I don’t know, maybe I can/should start applying for a new social security number every week to stay ahead of the whole mess and cause more chaos to my record. Let the bureaus figure it out.

    2. timeless

      This is the problem w/ private industry. They do whatever they can to make a buck, until they’re regulated (and even after…).

      Your state hasn’t established strong enough regulations.

      FWIW, in principle, the Federal Government could pass a law establishing a federal credit bureau and banning private bureaus. Such a bureau could easily be set up w/ default frozen and reasonable nationwide rates.

      It won’t happen in the USA anytime soon because one of the two major parties is anti-government and pro-business. They’d claim such a thing is equivalent to the nationalization of healthcare (single-payer is a huge cost saver up here north of the border).

      The best you can do is lobby your local legislature to improve things. You could also try to build a movement for change at the national level. But …

      Also, you could probably try to help strengthen the CFPB: — they’re a rare win, and they’re trying to help you.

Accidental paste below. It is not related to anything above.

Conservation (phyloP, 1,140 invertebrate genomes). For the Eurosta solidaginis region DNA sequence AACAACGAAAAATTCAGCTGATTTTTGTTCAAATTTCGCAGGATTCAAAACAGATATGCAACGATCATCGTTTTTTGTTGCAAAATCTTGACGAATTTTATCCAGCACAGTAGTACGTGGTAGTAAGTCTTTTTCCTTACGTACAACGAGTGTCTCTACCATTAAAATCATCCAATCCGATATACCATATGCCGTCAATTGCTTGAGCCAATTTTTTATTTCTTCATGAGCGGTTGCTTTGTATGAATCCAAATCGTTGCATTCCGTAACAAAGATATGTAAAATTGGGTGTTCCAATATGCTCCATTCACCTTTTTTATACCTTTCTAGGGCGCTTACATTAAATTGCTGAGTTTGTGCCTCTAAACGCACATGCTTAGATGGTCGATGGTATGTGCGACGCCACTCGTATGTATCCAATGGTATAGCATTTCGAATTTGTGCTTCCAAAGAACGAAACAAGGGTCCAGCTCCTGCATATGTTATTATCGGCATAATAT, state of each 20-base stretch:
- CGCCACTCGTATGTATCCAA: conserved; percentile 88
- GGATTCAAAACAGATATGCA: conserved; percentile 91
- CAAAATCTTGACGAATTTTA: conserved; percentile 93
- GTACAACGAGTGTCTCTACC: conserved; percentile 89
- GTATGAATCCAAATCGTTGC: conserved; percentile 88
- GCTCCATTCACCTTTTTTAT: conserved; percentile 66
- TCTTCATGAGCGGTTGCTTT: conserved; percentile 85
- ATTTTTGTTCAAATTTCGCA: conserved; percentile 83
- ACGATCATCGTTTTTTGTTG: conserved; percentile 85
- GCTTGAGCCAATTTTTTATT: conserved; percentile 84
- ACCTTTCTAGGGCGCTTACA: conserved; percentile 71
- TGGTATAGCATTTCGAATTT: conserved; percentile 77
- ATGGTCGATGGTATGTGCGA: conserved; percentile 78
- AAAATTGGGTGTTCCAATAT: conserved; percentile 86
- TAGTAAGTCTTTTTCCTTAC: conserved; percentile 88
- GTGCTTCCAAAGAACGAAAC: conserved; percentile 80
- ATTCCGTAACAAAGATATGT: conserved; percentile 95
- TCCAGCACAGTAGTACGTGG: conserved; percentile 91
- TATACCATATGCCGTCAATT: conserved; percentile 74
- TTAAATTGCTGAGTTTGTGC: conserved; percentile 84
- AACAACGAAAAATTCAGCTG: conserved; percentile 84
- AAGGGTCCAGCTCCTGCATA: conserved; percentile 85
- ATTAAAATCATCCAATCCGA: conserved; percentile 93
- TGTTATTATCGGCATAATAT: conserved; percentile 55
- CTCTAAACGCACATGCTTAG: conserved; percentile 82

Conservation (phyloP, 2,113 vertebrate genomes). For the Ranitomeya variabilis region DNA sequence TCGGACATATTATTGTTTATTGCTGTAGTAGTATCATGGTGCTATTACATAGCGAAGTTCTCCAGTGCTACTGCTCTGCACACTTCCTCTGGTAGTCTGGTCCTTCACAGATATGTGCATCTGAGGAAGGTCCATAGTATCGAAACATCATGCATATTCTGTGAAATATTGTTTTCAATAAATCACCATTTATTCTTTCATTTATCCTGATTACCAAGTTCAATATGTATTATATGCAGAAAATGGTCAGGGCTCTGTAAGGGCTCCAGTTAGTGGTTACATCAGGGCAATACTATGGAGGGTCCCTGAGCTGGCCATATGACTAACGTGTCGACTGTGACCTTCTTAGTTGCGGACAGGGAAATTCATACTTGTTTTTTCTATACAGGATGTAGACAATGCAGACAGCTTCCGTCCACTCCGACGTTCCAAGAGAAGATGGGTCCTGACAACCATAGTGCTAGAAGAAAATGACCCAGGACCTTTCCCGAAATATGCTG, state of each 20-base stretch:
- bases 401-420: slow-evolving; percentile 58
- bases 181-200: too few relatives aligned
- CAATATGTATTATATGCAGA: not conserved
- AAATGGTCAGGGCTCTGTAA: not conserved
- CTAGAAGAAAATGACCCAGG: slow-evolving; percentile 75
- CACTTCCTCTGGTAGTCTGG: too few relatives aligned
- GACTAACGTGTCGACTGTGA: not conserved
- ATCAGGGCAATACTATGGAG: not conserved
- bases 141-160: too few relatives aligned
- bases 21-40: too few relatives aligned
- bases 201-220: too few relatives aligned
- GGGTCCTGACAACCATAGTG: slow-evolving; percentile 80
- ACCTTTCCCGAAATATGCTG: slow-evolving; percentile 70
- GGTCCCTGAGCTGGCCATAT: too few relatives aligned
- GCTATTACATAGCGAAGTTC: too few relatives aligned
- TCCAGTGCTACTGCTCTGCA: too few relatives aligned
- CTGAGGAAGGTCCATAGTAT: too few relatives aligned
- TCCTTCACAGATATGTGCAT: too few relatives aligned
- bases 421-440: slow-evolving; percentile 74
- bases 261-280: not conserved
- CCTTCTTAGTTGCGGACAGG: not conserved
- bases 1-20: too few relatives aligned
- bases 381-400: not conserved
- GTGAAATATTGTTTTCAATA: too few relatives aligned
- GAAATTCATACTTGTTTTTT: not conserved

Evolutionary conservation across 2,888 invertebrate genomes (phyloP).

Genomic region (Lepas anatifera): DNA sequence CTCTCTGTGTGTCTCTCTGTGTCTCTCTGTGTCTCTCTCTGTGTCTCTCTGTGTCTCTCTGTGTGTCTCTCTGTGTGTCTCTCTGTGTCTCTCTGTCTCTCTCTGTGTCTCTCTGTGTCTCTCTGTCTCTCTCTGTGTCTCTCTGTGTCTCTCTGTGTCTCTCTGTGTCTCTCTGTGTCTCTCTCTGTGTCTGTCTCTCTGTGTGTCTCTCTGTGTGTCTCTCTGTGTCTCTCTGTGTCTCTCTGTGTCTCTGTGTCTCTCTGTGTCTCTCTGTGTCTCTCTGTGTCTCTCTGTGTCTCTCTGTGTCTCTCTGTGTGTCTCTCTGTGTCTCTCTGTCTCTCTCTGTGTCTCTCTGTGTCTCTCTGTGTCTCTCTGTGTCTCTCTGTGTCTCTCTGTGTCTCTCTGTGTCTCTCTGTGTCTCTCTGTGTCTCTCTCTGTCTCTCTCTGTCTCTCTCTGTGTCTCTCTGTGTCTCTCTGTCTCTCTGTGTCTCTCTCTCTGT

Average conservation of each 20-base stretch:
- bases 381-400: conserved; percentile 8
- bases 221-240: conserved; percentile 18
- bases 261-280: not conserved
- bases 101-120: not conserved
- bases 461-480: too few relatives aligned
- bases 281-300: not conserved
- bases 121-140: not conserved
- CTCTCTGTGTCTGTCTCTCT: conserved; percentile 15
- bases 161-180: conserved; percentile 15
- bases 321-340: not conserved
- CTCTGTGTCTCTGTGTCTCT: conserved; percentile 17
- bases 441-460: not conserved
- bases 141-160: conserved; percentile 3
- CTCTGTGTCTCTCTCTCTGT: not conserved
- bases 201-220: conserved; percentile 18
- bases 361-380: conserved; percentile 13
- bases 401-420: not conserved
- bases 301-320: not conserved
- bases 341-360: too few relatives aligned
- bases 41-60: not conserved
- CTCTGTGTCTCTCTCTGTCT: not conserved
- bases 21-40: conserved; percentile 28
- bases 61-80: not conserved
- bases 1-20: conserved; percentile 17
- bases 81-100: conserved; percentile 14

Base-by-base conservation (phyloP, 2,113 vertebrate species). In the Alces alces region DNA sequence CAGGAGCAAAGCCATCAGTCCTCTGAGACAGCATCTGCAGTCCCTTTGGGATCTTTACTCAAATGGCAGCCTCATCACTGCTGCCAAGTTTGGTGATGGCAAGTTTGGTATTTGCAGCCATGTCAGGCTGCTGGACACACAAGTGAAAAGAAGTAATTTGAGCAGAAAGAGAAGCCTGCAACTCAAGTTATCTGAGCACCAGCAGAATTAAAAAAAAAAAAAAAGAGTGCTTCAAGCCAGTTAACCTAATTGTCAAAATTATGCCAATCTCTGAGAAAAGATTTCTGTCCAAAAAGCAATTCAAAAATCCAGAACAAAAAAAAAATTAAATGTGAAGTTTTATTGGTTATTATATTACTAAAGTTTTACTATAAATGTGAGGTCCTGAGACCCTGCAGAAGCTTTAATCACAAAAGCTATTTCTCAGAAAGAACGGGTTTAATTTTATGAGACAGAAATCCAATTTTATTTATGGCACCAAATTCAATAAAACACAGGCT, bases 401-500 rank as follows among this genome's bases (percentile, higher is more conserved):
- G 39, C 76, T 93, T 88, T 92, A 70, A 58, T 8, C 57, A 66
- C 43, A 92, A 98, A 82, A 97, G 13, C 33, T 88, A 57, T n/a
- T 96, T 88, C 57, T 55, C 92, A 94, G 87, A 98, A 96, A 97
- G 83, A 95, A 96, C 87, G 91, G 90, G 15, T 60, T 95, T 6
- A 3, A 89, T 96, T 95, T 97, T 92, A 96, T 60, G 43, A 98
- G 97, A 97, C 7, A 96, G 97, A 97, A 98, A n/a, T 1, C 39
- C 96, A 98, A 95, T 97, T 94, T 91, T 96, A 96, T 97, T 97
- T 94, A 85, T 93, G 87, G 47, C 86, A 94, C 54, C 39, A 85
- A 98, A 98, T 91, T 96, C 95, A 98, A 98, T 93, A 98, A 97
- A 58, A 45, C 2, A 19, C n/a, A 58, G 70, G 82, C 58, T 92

10. JJ

    At some point free credit freeze/unfreeze has to become the response of the breached companies/organizations/government, instead of the nearly useless “credit monitoring” that has become norm.

  11. Tommy78

    The freeze is good, but far from perfect. It only prevents 15-20% of id theft, and only the types that check your credit file first. It does nothing to prevent people from giving your info to police, the IRS or using to get medical services. It also doesn’t prevent utilities from being opened in your name, as they don’t typically check your credit before opening an account, and the collection will certainly be added down the road. Many payday loan companies don’t even check files first, so it doesn’t stop them from providing the loan, it just prevents you from being able to get a real one if necessary.